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The Broaddus Flats Site and Virginia Frontier Fortifications in the Seventeenth Century

by Elizabeth J. Barnett

Note: Click on images to view them larger and to read a description.

Fortifications on the frontier in Seventeenth Century Virginia were of two types. The first type of fortification consisted of military structures built under orders of the colonial government, first the London Company, then after 1624, the General Assembly. These were for the protection of early settlements or to provide regional protection for scattered homesteads along the frontier. The second type of fortification was built by private landowners to protect their personal property. Many of these private fortifications were also built under order of the Assembly.

The fortifications at Jamestown, Martin’s Hundred, Flowerdew Hundred, and Henricus, all built before 1620, are examples of fortified settlements sanctioned by colonial government under the London Company. They were military in nature. After Virginia became a crown colony in 1624, the Assembly (House of Burgesses) was responsible for ordering the construction of a number of other forts. Some were near the coast to protect the colony from sea raiders who would have been Spanish or Dutch. An example of a coastal fort was Fort Algernoun, built in 1609. Other forts were on the western frontier, which was along the fall line. These fall line forts were intended to protect colonists from Indians.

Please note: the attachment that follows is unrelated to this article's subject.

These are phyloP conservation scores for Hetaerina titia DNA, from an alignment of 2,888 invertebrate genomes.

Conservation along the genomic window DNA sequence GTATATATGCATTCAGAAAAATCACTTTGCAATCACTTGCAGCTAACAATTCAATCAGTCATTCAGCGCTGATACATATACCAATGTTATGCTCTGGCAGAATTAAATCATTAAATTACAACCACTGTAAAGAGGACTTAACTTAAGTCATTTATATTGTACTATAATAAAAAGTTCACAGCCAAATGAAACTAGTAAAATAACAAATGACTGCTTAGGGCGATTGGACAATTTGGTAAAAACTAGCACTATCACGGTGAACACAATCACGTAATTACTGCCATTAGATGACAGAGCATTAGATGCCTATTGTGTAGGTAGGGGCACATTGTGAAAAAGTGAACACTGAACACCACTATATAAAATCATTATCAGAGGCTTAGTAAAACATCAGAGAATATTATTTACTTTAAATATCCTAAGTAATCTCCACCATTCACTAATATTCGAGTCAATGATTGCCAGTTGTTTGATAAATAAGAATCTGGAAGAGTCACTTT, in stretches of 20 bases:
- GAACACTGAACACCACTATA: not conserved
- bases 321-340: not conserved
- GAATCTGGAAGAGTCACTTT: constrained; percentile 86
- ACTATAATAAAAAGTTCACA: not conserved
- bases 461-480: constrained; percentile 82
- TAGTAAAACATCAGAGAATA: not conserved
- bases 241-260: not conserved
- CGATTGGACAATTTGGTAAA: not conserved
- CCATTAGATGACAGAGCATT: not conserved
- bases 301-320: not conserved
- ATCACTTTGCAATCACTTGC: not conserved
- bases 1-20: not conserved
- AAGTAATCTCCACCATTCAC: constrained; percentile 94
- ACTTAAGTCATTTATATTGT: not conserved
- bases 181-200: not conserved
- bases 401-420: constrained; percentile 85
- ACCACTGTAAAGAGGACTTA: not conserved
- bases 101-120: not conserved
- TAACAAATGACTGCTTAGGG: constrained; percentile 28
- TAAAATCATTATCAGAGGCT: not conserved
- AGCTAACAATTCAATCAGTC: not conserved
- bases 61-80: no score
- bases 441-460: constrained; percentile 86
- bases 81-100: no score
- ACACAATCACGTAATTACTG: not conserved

After the Indian uprising of 1644, the Assembly provided for the establishment of forts at the falls of the James, the Pamunkey, the Appomattox, and York rivers. More forts were added along the fall line in 1675-76, after Governor Berkeley pushed an act through the Assembly providing for their construction. At first, the governor had directed that one out of every ten plantations must be fortified so that settlers on all ten holdings could retreat to the fortified plantation when danger presented itself. There is evidence that these household fortifications on the frontier were being used at least as late as 1707, when Robert Beverly of what was then King and Queen County, wrote to the Governor’s Council,”We are strongly alarmed in upper King and Queen for fear of an Indian war. I shall take my neighbors for shelter in my fort. I pray ye send me arms for their protection.” The settlers did not like this arrangement because none of them wanted to leave their own property unoccupied and vulnerable to plundering and destruction. Altogether, there were nine fall line forts, extending from the Potomac to the Appomattox rivers. These were not fortified settlements but military forts. Each fort was supposed to be garrisoned with men drawn from the citizens of surrounding counties, who would have been militia members. The garrisons varied from 25 to 100 men, and the later fall line forts also had troops of mounted men. The forts were supposed to be provisioned with powder, shot, food, and other necessities, including a doctor or “chirurgeon”. Each fort was also required to have grazing land for horses, since the garrisons consisted of both horse and foot soldiers. The horse troops were supposed to patrol between the forts, scouting for troublesome Indians.